Similar to the Schwartz case (above) this is another case where the taxpayers did not petition the Tax Court on a Notice of Deficiency (NOD), but unlike the Schwartz case it seems like the taxpayers did not intend to dispute the underlying liability. In this case taxpayer wife and taxpayer husband ended up in Tax Court after the taxpayer wife’s request for innocent spouse relief was denied by the IRS (presumably this means the case involves taxpayer ex-wife and taxpayer ex-husband). Taxpayer husband intervened, which is permissible in an innocent spouse case and allows the non-requesting spouse the opportunity to testify about why the requesting spouse should not be granted relief. When an intervening spouse is successful, both spouses remain jointly and severally liable for the deficiency.
The IRS filed a motion to dismiss for lack of jurisdiction as to the NOD, stating that the Tax Court only had the jurisdiction to determine whether petitioner (taxpayer wife) should be relieved of liability.
The Tax Court gave the petitioner (taxpayer wife) and intervenor (taxpayer husband) an opportunity to respond and neither did, but later in a telephone conference taxpayer husband had no objections and taxpayer wife’s counsel affirmatively consented to the Court granting the IRS’s motion.
Once all parties were made aware that a dispute to the liability was not before the Tax Court, the Court allowed the innocent spouse relief question to proceed to trial.
- In this case it is unclear if a dispute to the liability was raised in the petition, or if IRS always requests a motion to dismiss for lack of jurisdiction in these case just so the taxpayers (and perhaps, the Court) are clear about what is really at issue.
- The IRS is required to send separate original notices of deficiency to each spouse at their last known address (pursuant to I.R.M. 220.127.116.11.2.7), so even if taxpayers were divorced or separated at the time both taxpayers would have had the opportunity to petition the Tax Court on the NOD.
When Petitioners are Prisoners
Docket # 29472-12, Martinez v. C.I.R. (Order and Decision Here)
This case involves a taxpayer/petitioner who is currently an inmate in the Texas prison system, but the deficiency arose from tax years 2009 and 2010 (only 2009 was still at issue, because IRS had been granted summary judgment for 2010). In those years, the taxpayer was not yet in prison and he was a school teacher. The IRS sent him a Notice of Deficiency (NOD) after he began serving time and he timely petitioned the Tax Court asking for the deficiency to be redetermined. The deficiency arose from the taxpayer’s failure to substantiate gross receipts on his Schedule C and expenses on his Schedule C and Schedule A.
The Tax Court prefers to resolve cases expeditiously, even when a taxpayer is in prison. In this case, the taxpayer petitioned the Tax Court in 2012 and the decision was issued in 2017 so this case had been going on for a while. The Court worked with the taxpayer through the stipulation and summary judgment process (presumably for 2010) but then ordered the taxpayer to file written testimony stating his disagreement of the NOD for 2009 but the taxpayer failed to do so.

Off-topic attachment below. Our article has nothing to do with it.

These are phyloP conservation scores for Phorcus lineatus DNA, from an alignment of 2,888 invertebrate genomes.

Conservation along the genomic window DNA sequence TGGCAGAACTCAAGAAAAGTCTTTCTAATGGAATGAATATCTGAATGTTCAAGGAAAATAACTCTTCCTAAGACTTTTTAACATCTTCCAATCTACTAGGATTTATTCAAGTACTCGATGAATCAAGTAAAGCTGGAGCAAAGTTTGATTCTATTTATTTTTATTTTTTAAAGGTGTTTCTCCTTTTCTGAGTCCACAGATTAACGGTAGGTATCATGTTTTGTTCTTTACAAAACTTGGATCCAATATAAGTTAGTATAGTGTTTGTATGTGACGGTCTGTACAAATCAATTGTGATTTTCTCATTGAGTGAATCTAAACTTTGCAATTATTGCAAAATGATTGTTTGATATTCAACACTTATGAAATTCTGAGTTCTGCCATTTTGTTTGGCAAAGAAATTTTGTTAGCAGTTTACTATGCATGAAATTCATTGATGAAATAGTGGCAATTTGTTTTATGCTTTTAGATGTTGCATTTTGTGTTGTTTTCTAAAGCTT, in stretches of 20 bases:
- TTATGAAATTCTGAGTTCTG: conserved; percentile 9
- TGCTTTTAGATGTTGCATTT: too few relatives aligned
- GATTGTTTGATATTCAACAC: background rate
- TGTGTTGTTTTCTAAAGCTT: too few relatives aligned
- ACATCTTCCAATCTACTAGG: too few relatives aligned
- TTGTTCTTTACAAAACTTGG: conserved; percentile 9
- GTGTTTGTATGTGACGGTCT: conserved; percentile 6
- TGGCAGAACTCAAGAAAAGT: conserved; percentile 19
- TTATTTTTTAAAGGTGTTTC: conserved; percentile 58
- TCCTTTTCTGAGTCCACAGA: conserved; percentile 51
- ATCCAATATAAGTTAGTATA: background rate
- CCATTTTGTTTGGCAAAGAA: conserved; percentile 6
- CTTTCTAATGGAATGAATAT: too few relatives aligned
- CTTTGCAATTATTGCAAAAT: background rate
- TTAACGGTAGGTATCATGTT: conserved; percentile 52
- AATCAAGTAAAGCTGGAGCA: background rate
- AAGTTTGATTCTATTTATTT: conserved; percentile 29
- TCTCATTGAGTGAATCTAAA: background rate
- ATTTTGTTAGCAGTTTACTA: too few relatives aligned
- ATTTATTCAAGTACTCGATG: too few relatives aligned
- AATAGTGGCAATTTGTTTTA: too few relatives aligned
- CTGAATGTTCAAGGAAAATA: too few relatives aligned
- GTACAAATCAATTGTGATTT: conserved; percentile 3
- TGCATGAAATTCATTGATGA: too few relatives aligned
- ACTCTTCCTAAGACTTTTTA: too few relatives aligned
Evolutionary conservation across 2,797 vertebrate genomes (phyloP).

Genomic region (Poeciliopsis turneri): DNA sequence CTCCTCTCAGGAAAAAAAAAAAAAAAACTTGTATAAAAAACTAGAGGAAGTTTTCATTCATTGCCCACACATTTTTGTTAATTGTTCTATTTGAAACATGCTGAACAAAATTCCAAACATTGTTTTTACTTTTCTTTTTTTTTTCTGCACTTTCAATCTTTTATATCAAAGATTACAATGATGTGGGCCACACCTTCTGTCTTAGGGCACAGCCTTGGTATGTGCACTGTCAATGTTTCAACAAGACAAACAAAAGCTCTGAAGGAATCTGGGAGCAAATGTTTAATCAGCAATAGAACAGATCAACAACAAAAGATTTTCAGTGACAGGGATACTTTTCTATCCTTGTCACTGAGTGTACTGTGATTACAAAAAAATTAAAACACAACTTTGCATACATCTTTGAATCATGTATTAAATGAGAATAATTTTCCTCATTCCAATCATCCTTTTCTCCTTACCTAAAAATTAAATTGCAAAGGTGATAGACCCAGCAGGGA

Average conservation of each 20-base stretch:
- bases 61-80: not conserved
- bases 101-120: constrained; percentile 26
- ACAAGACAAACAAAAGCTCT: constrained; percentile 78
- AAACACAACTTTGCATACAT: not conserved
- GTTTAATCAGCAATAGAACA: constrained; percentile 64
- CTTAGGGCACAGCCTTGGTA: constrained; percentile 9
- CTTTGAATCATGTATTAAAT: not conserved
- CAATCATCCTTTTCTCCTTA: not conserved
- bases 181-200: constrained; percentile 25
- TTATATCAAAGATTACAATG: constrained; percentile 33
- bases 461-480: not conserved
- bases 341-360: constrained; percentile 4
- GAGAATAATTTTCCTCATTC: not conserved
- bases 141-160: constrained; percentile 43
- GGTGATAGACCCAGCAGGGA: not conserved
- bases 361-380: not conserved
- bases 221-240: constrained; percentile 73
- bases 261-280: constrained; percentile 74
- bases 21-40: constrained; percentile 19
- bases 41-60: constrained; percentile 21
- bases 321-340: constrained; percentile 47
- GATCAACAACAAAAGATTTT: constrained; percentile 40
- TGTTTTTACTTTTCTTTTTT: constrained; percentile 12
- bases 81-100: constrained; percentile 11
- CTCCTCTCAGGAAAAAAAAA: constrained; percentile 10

The Tax Court used its Rule 123(a) power which allowed the Court to default the taxpayer’s case, and pursuant to that rule, enter a decision against him.
Taxpayers without substantiation are a common phenomenon even when they are not in prison, so it was likely nearly impossible for the petitioner in this case to retrieve old records – but to view this as just another lack of substantiation case may be incorrect, because the Court took the time to describe the difficulties involved in resolving cases when a taxpayer/petitioner is in prison.
The Court referenced the BTK serial killer’s Tax Court case (in which the Court allowed the BTK killer to participate in trial via phone pursuant to Tax Court Rule 143). The Court also discussed that writs of habeaus corpus ad testificandum, which is an order from the court that a prisoner be brought to court to testify, are difficult to manage and security concerns make transportation difficult. Those concerns allow the Court to weigh the amount at issue with the need to find economical solutions for resolving the case.
- If a practitioner has a client in prison, the Tax Court may use Rule 143 in order to resolve the case without requiring the petitioner to be there in person.
- These types of cases present potential substantiation-related issues and may require some creativity on the part of the practitioner.
There is another way to deal with prisoners, which is to try the case inside the prison. In the Richmond office, we had more than our fair share of spy cases in which the spy neglected to report the income from spying on their tax return. In the case of master spy, Aldrich Ames, he sought to contest the determination of additional income in Tax Court. The Court decided to try the case inside the maximum security prison in Allenwood, PA. John McDougal and Richard Stein tried the case for the office against Mr. Ames who represented himself. The opinion is reported here. Keith